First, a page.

To understand this let’s see how Super Mario creates uncertainty. By now most of you gamers might know the paths of Super Mario blindly. You would know each level, each navigation, and where each enemy and traps lie. There is no uncertainty in Super Mario either in motion or controls of the game. There is no strategic thinking required here. Even the outcome i.e. the player’s path is very much defined in nature. The uncertainty here lies in the player’s performance. Your ability to master the skills of hand-eye coordination. Whether you are able to time your jump and avoid enemies accurately. It is a player-skill game.
Similarly, in Survival.io even though the path is somewhat uncertain (as there is no fixed map) but many challenges are similar. The type of enemies in each level are fixed and you need good hand-eye coordination to either shoot through the enemies or navigate to avoid them. The same is for the boss level. But Performance Uncertainty is not the only source of uncertainty in the game.
When you progress in the game you get an option to choose from different weapons and supplies. The weapon and supplies are very random. Once you are well equipped with the fact that certain weapons are useful in beating certain enemies you will select that on the basis of enemies you are facing in that level. Though the selection of weapons might not have a very big impact on the outcome as you can equip up to 6 different weapons and supplies (which makes up for one or the other). But this type of Randomness helps create moment-to-moment uncertainty.
As a game designer, you can use Randomness to break symmetry in your game by distributing random resources to players just as survivor.io does. It also helps to provide a variety of encounters. (combine different weapons skills against different enemies)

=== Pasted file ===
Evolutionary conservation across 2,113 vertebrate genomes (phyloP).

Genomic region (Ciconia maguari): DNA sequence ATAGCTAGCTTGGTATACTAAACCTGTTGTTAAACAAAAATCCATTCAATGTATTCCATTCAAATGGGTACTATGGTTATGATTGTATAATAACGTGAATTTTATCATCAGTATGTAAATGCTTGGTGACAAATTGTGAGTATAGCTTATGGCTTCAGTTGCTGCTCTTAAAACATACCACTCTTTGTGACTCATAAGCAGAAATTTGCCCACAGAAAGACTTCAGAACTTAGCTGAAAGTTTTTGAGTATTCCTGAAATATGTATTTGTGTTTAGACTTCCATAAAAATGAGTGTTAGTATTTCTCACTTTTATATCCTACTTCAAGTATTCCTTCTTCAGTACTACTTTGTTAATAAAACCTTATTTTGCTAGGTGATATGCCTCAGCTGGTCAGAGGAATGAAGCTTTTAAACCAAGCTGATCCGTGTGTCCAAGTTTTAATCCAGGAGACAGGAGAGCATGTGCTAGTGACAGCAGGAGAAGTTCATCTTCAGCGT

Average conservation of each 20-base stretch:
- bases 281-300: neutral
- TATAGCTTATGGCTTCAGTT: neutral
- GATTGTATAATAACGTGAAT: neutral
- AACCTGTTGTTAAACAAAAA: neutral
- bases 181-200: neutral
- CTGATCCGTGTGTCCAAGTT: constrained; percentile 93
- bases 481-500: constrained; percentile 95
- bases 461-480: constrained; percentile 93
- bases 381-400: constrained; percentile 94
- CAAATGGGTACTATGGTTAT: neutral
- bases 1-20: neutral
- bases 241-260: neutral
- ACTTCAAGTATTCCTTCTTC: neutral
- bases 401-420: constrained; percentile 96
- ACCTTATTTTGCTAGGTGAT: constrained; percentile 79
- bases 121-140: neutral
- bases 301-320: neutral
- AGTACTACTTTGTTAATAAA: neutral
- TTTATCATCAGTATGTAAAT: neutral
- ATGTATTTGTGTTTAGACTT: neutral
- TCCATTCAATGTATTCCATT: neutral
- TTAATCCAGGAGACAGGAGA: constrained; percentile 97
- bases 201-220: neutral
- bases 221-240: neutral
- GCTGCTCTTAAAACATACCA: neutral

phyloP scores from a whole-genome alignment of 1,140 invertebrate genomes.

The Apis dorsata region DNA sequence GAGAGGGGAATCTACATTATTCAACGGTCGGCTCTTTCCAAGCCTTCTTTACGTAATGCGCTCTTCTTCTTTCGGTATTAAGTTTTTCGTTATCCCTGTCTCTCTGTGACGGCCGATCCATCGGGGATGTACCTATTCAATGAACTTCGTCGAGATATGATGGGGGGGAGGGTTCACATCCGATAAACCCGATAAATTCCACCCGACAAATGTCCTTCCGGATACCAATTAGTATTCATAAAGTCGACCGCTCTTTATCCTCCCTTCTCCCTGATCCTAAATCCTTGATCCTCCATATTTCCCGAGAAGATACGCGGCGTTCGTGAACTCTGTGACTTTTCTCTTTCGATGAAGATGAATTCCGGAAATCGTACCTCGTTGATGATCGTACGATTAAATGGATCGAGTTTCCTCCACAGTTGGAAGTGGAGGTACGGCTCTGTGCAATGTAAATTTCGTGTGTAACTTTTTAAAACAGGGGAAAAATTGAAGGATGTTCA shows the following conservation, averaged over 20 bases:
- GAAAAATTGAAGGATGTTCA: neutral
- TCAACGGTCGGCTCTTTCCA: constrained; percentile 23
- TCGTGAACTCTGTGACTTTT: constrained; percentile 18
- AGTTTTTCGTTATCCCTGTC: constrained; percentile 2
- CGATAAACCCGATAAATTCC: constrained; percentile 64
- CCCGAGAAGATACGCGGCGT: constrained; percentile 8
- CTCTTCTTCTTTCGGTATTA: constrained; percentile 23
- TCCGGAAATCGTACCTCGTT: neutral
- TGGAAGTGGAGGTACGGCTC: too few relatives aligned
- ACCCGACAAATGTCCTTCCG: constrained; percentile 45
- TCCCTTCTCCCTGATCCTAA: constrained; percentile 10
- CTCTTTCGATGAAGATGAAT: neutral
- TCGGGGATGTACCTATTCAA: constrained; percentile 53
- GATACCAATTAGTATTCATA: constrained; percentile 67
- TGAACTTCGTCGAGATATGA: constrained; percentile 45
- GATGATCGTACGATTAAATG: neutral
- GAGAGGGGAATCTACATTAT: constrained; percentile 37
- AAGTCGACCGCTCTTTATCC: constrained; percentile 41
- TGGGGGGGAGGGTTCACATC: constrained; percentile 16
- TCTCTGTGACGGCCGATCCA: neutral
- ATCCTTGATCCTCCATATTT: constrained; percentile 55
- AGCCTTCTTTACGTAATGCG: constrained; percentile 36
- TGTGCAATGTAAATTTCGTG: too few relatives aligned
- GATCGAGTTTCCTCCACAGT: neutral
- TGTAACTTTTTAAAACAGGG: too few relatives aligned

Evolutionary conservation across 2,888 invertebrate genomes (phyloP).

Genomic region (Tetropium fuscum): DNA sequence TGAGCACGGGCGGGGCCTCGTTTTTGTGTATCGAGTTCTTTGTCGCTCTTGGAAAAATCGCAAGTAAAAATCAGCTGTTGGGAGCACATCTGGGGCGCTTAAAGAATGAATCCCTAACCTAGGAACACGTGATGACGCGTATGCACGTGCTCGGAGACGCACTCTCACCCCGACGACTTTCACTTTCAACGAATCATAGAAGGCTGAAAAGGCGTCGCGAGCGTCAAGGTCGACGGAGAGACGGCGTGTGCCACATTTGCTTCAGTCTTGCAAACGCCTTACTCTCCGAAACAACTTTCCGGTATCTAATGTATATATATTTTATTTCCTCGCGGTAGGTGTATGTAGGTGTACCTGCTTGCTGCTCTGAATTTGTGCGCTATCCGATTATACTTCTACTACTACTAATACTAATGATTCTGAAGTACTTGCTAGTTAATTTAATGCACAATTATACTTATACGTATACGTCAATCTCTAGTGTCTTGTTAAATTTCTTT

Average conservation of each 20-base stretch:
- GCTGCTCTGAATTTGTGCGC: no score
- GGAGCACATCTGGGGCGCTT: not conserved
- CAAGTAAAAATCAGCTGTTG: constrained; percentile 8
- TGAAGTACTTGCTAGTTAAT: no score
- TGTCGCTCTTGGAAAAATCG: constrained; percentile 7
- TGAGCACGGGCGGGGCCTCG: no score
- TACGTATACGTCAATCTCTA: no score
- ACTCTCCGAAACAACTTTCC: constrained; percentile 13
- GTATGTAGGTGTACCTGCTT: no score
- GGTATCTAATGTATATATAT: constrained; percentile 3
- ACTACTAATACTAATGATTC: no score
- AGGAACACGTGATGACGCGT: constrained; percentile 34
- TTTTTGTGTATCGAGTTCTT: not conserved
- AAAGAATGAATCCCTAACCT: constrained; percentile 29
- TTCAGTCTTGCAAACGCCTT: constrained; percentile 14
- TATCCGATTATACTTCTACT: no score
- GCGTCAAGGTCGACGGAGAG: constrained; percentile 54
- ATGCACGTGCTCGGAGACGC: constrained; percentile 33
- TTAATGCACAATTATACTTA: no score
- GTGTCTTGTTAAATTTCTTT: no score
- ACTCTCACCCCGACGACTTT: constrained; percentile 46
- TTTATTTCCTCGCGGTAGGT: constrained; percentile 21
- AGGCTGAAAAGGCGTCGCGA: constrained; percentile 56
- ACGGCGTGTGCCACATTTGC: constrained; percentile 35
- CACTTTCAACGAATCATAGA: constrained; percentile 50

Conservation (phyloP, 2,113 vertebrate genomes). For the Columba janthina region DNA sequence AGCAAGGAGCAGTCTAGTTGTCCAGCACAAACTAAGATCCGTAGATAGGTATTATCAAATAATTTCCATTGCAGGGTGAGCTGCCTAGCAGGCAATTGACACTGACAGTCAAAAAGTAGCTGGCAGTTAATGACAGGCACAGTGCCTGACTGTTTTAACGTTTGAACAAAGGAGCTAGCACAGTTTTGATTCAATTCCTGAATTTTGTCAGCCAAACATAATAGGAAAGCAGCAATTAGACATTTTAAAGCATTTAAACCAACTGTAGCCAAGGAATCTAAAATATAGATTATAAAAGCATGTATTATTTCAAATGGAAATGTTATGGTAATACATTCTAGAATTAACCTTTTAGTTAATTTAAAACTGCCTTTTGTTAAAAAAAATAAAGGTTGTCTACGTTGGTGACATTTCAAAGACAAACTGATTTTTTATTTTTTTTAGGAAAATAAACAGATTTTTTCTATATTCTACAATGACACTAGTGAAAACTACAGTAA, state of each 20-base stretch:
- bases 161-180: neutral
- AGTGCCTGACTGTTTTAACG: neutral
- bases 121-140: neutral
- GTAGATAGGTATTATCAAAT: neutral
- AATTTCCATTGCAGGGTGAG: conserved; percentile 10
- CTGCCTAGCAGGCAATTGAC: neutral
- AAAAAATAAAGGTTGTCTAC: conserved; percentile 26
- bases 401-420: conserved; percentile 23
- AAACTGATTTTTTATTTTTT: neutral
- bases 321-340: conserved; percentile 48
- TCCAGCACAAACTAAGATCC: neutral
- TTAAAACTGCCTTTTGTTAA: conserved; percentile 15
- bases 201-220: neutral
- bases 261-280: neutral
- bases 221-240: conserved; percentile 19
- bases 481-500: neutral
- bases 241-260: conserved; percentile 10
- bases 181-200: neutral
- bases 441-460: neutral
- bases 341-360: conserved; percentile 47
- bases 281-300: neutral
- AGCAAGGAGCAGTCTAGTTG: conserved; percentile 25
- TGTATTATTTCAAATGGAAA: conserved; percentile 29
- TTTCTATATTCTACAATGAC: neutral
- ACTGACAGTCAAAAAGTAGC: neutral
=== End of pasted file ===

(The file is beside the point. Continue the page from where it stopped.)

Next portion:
Survivor.io has 75 levels and tonnes of meta-game. It has a Daily Event mode, Daily Challenge mode, Monthly mode which is similar to a royal pass (currently Ender’s Echo), Trials which in itself have 3 difficulties in each level, and different events regularly apart from the Regular mode. This type of narrative anticipation again helps create uncertainty on a moment-to-moment basis.
It creates anticipation for the user to keep exploring more content in different modes. This type of Narrative and Development anticipation works helps create games never ending in nature.
Lastly, there is one small uncertainty that is usually not found in many games. It is the Uncertainty of Perception. I talked about how killing different mini-enemies in the game helps collect doobers of different colors. You want to collect all of them but gold ones help you gain the highest xp to level up faster and gain more resources. When there are tonnes of enemies in the game and you are avoiding them it becomes difficult to see where the gold ones lie. This is a classic example of how a game like Where’s Waldo works? It creates a visual challenge for the user to scan between the enemies to identify the gold doober and other elements.
Perception uncertainty is not just visual but also can be sound-based uncertainty. Like a game like Guitar Hero where listening skills are very important or in PUBG where the sound of footsteps can help you identify where the enemy is.
I would like to thank Greg Costikyan for his book Uncertainty in Games which helped delve deeper into understanding how game designers can create uncertain elements in various ways.
Next week, I will bring to you an analysis of how an adventure game like Endling can create uncertainty. Apologies if the writing may sound not very amateur as this is my first article. I do intend to write more and get better at it. Please do leave feedback, and comments and let me know how you are creating uncertainty in the games you design.